50 Years Ago

The Birds of Borneo. By Bertram E. Smythies — This is a very unusual bird book. The main body of the work (about 460 pages) consists of a detailed systematic account of all the 549 species of birds that have been found in Borneo ... But it is the hundred pages that precede this excellent treatise that put this book in a class apart ... Lord Medway's chapter gives a fascinating account of the cave swiftlets, the saliva-built nests of which are the edible birds' nests of commerce, and which echo-navigate in the darkness of the caves where millions congregate to breed. [Mr. Tom] Harrison remarks that Governments “by some complicated zoo-geology, claim the guano as a mineral and allow extraction (for fertilizer) under licence. Thus what comes out of the swiftlets' mouth as spit is succinctly dissociated from what comes out of the other end”.

From Nature 4 March 1961

100 Years Ago

In the Prussian Diet of February 18, Prof. Kirchner ... is reported to have said that, during the last few weeks, three cases of plague had occurred in London, the infection being conveyed by ship-rats. This statement has been officially denied ... With regard to rat infection, three rats which had probably escaped from a ship were examined at the London Docks in November last, and two of them were found to be suffering from plague, but at present there is no evidence of the existence of a plague epizootic among rats in the London Docks area. The destruction of rats ... is still carried out at the London Docks, and careful precautions are being taken to prevent rats in ships from infected ports from escaping ashore, and possibly initiating an epizootic among the shore rats.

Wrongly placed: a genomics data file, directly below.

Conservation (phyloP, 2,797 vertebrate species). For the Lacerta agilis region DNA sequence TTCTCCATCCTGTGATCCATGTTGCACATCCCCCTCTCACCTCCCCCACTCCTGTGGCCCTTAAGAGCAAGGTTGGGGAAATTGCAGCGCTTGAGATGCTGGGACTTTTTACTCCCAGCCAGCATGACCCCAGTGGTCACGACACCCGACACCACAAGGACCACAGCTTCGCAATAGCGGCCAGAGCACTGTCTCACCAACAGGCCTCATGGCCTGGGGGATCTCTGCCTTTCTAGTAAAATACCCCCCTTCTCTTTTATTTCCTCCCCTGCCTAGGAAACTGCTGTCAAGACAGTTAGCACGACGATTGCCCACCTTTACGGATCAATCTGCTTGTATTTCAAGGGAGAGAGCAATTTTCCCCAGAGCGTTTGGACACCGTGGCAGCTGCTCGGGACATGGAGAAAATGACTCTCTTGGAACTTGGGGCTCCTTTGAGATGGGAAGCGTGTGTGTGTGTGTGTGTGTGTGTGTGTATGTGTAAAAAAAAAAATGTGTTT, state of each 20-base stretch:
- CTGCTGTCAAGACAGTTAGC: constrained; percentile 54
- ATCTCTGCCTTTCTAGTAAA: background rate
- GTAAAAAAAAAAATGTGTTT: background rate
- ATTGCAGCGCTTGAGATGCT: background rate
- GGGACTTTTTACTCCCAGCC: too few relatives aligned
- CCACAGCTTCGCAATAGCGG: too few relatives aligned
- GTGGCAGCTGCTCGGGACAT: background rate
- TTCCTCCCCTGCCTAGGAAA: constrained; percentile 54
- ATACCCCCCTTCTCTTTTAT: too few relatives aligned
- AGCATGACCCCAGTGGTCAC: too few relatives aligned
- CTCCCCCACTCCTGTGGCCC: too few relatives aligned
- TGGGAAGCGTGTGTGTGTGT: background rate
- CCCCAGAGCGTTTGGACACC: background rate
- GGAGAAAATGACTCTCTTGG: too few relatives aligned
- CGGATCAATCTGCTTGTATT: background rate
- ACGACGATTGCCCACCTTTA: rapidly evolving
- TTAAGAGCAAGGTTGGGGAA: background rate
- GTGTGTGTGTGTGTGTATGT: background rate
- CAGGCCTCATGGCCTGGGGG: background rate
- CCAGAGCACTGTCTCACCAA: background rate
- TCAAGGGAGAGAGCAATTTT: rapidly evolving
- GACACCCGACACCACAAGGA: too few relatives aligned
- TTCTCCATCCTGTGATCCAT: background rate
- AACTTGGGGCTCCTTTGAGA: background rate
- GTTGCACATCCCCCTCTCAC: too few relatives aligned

From Nature 2 March 1911